Credit Suisse has been fined £5.95 million by the Financial Services Authority (FSA) for IT systems and control failings that meant that customers were exposed to unacceptable risk.
The risk was associated with the sales of complex structured capital at risk products (SCARPs), which were sold by the company's private bank. Although they can bring income to customers, they also expose them to the risk of losing all or part of their initial capital.
The fine comes as UBS admits that certain internal controls were not in place at the time that rogue trader Kweku Adoboli allegedly ran up a $2 billion (£1.3 billion) loss on the bank's derivatives desk.
Credit Suisse UK customers invested more than £1 billion in SCARPs between January 2007 and December 2009. During this period, the bank was found to have had a number of serious failings in the systems and controls around these sales, including not maintaining adequate records of the advice it gave to customers on these products.
For instance, the bank had inadequate systems and controls around the assessment of customers' attitudes to risk.
Credit Suisse also did not monitor staff effectively to ensure that they gave advice to customers carefully, and also failed to take reasonable care to provide proper evidence of the suitability of SCARPs for customers.
The bank uses an IT tool called MICOS (Monitoring of Internal Control System) to monitor the performance of certain internal processes. This system requires management to review methods such as the one used to make sure that there is enough evidence to show that investment products are suitable to customers' risk profiles.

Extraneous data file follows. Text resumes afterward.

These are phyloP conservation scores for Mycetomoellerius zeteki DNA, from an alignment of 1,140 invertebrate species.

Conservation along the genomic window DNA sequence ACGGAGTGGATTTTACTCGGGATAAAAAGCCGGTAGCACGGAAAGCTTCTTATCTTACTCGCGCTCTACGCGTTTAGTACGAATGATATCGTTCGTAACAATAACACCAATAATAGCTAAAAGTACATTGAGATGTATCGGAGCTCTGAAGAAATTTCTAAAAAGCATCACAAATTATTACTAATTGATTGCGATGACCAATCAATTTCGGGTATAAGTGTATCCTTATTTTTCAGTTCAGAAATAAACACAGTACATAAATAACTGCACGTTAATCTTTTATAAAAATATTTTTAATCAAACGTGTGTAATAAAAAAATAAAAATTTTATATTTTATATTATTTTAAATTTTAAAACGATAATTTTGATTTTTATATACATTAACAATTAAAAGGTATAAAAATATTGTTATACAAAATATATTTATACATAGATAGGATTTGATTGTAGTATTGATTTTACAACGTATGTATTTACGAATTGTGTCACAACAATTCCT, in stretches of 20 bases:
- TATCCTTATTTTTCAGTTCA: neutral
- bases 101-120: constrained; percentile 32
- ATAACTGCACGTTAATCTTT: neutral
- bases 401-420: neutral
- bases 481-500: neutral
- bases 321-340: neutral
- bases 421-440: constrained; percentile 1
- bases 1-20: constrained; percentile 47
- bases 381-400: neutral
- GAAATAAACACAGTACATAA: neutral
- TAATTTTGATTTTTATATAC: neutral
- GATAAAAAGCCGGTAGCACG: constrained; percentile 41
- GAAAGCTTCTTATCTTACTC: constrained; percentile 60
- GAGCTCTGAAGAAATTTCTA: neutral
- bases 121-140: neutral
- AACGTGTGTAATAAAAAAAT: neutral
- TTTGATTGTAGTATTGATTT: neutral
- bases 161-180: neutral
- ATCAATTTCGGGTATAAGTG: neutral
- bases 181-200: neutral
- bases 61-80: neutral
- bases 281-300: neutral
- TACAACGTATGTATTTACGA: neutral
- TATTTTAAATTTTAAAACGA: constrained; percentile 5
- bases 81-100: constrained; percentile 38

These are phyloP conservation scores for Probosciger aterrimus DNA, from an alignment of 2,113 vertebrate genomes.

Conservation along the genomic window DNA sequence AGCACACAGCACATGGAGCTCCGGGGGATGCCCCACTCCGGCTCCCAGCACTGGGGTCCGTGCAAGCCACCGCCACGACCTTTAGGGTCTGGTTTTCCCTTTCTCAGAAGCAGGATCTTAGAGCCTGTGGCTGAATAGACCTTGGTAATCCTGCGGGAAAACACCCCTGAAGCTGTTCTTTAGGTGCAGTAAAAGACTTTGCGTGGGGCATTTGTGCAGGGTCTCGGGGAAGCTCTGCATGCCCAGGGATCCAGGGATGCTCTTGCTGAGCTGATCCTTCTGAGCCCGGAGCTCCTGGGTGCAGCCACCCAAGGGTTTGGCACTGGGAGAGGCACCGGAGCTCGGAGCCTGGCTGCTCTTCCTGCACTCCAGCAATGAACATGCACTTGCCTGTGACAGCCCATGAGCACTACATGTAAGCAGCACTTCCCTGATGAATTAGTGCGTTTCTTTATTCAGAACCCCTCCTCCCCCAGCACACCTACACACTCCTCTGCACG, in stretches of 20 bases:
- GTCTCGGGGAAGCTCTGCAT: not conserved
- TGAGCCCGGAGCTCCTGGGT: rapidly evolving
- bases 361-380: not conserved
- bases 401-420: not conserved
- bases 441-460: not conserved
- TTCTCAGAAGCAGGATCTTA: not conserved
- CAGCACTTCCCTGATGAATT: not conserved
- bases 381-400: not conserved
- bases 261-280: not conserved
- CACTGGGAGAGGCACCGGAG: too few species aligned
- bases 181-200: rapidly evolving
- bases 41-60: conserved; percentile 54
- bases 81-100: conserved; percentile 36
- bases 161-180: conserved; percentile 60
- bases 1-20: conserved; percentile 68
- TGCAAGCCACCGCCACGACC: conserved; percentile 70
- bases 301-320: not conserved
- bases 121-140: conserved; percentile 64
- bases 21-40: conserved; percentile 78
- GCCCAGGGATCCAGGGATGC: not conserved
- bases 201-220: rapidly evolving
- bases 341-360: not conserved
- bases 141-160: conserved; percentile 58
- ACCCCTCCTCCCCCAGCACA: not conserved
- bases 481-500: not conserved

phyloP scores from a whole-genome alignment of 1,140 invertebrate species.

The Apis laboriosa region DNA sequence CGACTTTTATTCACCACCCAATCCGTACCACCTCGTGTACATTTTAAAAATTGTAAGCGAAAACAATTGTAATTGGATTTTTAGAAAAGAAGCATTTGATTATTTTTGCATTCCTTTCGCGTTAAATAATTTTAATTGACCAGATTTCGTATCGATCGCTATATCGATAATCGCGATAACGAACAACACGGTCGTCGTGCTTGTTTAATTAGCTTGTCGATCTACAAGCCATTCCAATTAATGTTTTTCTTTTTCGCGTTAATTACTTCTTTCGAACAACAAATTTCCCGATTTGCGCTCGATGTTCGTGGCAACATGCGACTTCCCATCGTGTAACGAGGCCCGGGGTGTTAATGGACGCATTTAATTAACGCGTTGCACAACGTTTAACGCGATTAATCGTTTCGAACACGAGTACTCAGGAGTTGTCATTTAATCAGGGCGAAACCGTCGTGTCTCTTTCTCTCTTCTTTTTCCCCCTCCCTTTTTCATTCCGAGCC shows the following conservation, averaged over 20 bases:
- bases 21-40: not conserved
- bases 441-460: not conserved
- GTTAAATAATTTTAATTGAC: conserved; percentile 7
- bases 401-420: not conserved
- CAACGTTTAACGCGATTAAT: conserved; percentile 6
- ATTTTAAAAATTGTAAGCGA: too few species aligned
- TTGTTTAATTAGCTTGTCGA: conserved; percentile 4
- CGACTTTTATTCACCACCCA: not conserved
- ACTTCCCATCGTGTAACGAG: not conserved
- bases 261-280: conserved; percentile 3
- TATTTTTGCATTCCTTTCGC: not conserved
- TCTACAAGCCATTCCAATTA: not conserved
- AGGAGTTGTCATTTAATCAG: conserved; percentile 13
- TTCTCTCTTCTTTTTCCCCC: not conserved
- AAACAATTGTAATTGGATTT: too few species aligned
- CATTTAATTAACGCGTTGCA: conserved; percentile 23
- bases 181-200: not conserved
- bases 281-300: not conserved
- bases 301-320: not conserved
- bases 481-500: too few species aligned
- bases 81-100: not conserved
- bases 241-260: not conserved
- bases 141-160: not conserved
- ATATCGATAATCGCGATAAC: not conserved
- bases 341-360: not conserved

However, the bank was found to have used MICOS ineffectively, which led to substandard management reviews. A poor sampling approach, limited use of documentary evidence to support the review and limited analysis of the process reviewed were the issues identified.
The FSA therefore found Credit Suisse in breach of Principle 3 of the FSA Handbook, which states: "A firm must take reasonable care to organise and control its affairs responsibly and effectively, with adequate risk management systems."
Following the investigation that uncovered the failings, Credit Suisse UK has since made changes to its advisory processes and enhanced its systems and controls to ensure its advice makes it clear to customers the risk profile of their investments.
The bank has also agreed to carry out a past business review of SCARP purchases during the specified two-year period, overseen by an independent third party. If customers are found to have been advised to buy an unsuitable product, Credit Suisse UK has committed to pay compensation to the customer.
A review of 24 SCARP transactions has already identified that for 17 of the purchases, there was not enough evidence to show that the bank's advisors considered the customer's overall portfolio before deciding if the SCARP product was suitable for them.
By agreeing to settle at an early stage, Credit Suisse UK saw a 30 percent reduction on its fine, from £8.5 million.
Tracey McDermott, acting director of enforcement and financial crime, said:"We have seen all too frequently the consequences of financial services firms failing to implement proper systems and controls to ensure their customers invest in suitable products. A proper assessment of customers' individual needs and circumstances is even more critical where firms are selling complex products like SCARPs.
"Credit Suisse UK's systems were not up to the level we, and their customers, are entitled to expect. Our recent 'Dear CEO' letter to the wealth management industry made it clear that significant and widespread failings exist in this area and standards need to improve."